This season, Carnegie Museum of Art explores human creativity in its many forms. Situated among shows featuring Claude Monet’s Waterloo Bridge series and the vivid paintings of artist Ruth Root, Access+Ability highlights the ingenuity of contemporary designers who are making the world more accessible. This traveling exhibition, organized by the Cooper Hewitt, Smithsonian Design Museum in New York, offers a compelling look at the power of good design to transform everyday life.
Access+Ability reveals the latest innovations for individuals with a wide range of physical, cognitive, and sensory abilities, and it tells the inspiring stories of those who create and benefit from these groundbreaking designs. They’re more than improvements in function; they provide a variety of customizable options and aesthetic choices that we all want in our clothing, accessories, and belongings.
Access+Ability marks a high point in the work our museum has been doing for years: prioritizing educational programming and curatorial strategies that are more sensitive to populations that have historically been excluded from museum galleries.
With this exhibition comes an optimistic ethos that can and should enhance our everyday art museum experience. This summer, our education team is premiering tactile reproductions of two exceptional paintings in our collection: Mary Cassatt’s Young Women Picking Fruit and Frederic Edwin Church’s The Iceberg. These interactive replicas—a first for the museum—will live in the galleries next to the originals, offering visitors a new way to experience these iconic works. We’ve also expanded our roster of accessible tours, including American Sign Language tours, visual description tours, and family friendly versions of both. We’ve located these experiences within the collection with intention: they will live beyond this exhibition. We are committing to expanding access to our evergreen spaces through a variety of programs that reach a rich and varied audience, and are actively seeking feedback on ways we can continue to improve.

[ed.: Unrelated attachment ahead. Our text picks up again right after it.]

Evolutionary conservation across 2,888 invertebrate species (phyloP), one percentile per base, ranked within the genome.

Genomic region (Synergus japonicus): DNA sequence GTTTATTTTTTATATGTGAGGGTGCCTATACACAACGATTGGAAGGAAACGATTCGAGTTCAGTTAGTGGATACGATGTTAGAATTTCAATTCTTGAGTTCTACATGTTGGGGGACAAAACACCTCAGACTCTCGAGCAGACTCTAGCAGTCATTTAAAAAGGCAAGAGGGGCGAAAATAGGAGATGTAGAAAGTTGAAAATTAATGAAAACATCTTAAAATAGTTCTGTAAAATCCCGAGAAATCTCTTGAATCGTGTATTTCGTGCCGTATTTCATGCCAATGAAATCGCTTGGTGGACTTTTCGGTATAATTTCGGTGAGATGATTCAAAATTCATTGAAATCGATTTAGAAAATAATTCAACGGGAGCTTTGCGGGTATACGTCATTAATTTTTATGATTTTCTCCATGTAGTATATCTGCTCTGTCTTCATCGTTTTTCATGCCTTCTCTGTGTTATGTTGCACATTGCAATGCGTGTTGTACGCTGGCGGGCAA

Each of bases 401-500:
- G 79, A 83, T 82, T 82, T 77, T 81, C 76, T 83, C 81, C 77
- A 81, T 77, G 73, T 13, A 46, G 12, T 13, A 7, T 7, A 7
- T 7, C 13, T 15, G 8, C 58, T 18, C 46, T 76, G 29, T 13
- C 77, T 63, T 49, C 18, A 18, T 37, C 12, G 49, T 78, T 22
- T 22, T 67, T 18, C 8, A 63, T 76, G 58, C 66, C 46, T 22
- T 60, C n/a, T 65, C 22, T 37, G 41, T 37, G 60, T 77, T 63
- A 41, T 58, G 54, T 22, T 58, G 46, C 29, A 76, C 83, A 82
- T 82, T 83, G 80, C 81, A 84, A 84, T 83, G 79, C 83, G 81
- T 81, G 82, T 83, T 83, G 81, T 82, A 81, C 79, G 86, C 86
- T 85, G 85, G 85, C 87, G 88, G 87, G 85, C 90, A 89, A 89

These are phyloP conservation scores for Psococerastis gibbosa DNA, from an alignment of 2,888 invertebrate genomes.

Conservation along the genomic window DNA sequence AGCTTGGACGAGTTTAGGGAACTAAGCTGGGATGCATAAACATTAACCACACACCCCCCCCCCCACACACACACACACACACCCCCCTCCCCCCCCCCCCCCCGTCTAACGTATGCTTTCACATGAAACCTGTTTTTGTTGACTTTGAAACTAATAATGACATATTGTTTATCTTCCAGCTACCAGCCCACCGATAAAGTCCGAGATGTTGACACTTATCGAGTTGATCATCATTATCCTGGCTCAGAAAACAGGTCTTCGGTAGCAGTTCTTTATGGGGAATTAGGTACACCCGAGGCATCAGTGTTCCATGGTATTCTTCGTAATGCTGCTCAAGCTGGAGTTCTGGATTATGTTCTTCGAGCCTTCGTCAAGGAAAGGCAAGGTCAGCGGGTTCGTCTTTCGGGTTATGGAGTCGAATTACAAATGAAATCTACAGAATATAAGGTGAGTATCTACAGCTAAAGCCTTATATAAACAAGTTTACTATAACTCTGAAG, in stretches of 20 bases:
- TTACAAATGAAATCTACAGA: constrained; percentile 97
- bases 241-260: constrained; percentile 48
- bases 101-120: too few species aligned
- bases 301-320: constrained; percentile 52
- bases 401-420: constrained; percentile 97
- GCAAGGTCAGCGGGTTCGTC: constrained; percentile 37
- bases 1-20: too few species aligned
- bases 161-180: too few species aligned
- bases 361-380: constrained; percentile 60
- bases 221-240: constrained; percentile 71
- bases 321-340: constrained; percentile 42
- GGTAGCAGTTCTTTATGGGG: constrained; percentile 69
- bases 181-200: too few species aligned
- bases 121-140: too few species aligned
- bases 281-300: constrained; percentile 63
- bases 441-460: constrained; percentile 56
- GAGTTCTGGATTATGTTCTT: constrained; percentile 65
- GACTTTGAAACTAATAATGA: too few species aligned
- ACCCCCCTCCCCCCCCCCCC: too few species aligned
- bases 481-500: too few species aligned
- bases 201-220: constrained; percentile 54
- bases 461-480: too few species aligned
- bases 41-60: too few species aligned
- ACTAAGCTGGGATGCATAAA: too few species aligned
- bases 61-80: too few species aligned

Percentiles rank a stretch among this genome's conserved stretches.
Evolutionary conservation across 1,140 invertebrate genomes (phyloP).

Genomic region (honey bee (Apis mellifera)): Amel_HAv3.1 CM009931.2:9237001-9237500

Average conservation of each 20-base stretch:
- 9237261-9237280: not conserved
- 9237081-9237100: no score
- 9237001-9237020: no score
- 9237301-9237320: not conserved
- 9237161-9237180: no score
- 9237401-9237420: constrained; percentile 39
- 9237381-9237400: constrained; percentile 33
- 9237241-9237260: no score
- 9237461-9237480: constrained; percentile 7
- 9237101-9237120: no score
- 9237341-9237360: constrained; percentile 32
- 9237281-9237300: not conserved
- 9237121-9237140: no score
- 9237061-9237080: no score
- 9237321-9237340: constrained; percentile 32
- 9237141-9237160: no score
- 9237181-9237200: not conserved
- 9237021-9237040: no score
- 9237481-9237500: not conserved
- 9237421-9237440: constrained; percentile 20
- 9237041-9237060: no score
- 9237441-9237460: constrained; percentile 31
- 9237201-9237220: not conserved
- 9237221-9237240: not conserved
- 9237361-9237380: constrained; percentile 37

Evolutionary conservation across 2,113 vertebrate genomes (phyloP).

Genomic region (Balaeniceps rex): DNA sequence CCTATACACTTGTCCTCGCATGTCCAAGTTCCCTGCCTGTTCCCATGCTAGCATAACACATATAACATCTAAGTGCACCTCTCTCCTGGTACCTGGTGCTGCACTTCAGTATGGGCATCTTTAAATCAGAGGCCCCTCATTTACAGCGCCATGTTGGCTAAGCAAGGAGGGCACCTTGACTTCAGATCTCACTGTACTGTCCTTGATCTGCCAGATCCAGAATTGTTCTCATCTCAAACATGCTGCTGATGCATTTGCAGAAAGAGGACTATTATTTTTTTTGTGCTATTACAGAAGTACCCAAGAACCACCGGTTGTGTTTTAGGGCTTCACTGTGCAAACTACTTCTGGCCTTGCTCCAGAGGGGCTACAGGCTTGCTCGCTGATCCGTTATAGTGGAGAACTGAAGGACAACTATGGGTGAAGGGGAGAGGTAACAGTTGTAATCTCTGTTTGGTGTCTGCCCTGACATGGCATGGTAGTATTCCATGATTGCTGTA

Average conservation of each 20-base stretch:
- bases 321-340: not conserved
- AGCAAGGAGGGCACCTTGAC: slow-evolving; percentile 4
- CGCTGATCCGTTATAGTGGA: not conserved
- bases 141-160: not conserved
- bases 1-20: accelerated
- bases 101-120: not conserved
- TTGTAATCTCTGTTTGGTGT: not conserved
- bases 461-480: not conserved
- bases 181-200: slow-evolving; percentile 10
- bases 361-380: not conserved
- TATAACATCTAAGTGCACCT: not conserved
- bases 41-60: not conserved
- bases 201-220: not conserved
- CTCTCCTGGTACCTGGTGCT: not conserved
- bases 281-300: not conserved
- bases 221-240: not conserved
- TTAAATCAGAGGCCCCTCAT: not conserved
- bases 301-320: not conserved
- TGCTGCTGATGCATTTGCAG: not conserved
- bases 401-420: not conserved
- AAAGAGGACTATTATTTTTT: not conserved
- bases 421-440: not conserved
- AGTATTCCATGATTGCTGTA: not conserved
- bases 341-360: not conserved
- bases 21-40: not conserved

Access+Ability marks a high point in the work our museum has been doing for years: prioritizing educational programming and curatorial strategies that are more sensitive to populations that have historically been excluded from museum galleries. Together with our sister Carnegie Museums, we continue to update the navigability of our spaces, and are persistently working to expand the scope of what accessibility can mean for us as an institution.
Art can be a catalyst for creativity, compassion, and self-expression, and is a vital and ever-relevant part of the social experience. In this moment, we are excited to explore new ways of strengthening connections among art, ideas, and people through a more inclusive understanding of what it means to be accessible.
The Henry J. Heinz II Acting Director and The Richard Armstrong Senior Curator of Modern and Contemporary Art, Carnegie Museum of Art
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